The spirit of collaboration and cooperation filled the chambers of City Hall on Wednesday, July 9, when the City Parks Advisory Board held its regular meeting to discuss the Creekside Campground Master Plan.

In 1990 Sisters City Park, located south of Highway 20 on the east end of town, was deeded to the City of Sisters by Oregon State Parks. The largest area, the Three Sisters Overnight Park, now known as Sisters Creekside Campground, consists of 13 acres on the east side of Whychus Creek and is used for overnight camping. The smaller area, Creekside Park, is three acres on the west side of Whychus Creek and is the picnic side and day-use area. The City was required to submit a master plan for the property at the time it was deeded.

The plan was created but never filed with the State, so Oregon State Parks has mandated that a new Creekside Park Master Plan be created and submitted to them for approval. They require the new plan contain a survey of the current park configuration, and also the City's plan for any future development. Any further development of the park and campground will not be allowed until the plan has been approved.

The State requires the formulation of the new plan include a public process.

The initial 2014 plan, which called for the cutting of numerous trees and creation of multiple new RV hookups, was met with stiff resistance by more than 200 people who signed a petition in opposition to the plan. The proposal was scrapped, and now the Parks Advisory Board is charged with making recommendations for the park to be presented to the city council.

During visitor communication last Wednesday, a number of citizens voiced their opinions and concerns regarding the future of the Creekside Campground. J.J. Yacovella, who lives two blocks from the campground, is opposed to any further development. He related stories of diesel and generator noise at night, smoke from campfires drifting toward his house, necessitating him keeping his windows closed on summer evenings, and campers routinely allowing their dogs to run and defecate on his property without cleaning up.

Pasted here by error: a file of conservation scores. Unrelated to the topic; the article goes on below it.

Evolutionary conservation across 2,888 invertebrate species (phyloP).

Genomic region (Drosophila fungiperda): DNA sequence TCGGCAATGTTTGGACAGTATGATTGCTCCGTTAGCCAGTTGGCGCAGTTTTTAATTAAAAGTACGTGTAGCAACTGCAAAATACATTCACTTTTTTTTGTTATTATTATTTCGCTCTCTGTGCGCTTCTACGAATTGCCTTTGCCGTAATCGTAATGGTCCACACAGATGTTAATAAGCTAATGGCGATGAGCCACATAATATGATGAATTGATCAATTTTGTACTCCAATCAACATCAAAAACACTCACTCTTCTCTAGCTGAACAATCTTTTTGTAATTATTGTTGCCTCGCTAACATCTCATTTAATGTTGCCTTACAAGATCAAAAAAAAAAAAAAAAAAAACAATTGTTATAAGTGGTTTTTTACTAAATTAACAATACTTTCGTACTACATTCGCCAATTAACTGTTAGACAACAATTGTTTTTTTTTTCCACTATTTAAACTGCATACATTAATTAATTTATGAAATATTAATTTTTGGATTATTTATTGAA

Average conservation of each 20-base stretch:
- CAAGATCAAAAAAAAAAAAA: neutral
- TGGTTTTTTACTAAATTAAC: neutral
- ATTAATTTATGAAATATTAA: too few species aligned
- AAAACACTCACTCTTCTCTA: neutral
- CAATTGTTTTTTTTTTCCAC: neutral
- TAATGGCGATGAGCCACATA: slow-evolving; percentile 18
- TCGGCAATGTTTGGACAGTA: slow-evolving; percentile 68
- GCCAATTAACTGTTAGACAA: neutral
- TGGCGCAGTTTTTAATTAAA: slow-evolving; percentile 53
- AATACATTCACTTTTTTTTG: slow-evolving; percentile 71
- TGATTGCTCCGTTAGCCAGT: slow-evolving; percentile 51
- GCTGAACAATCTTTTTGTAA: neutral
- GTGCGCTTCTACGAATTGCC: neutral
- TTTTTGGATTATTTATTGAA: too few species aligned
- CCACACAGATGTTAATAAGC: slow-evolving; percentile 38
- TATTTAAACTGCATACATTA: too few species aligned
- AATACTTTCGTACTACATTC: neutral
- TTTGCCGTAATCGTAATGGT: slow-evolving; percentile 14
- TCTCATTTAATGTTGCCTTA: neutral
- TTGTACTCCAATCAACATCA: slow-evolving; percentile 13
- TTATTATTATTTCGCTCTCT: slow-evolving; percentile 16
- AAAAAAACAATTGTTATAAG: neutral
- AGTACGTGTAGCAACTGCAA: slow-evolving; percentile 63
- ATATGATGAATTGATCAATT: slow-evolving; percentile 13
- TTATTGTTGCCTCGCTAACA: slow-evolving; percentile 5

Yacovella expressed that the very reasons he moved to Sisters are being negatively impacted by the activities of the campground. He fears that any further development to increase the number of camping sites will worsen the situation.

Lynn Baker, who resides on the south side of the campground, agreed with Yacovella's assessment of noise and pollution and cited traffic congestion in the surrounding neighborhoods on busy summer weekends. He reported motor coaches that were either unable to secure a space in the campground or wished to avoid paying the camp fee, parked on the adjacent neighborhood streets for several nights at a time.

Ed Protas, also a resident of the adjoining neighborhood, urged the board to consider the four goals that were outlined in the original 1990 master plan for the campground. He also wondered where the money would come from for further development and how any increased revenue produced by the campground would be used.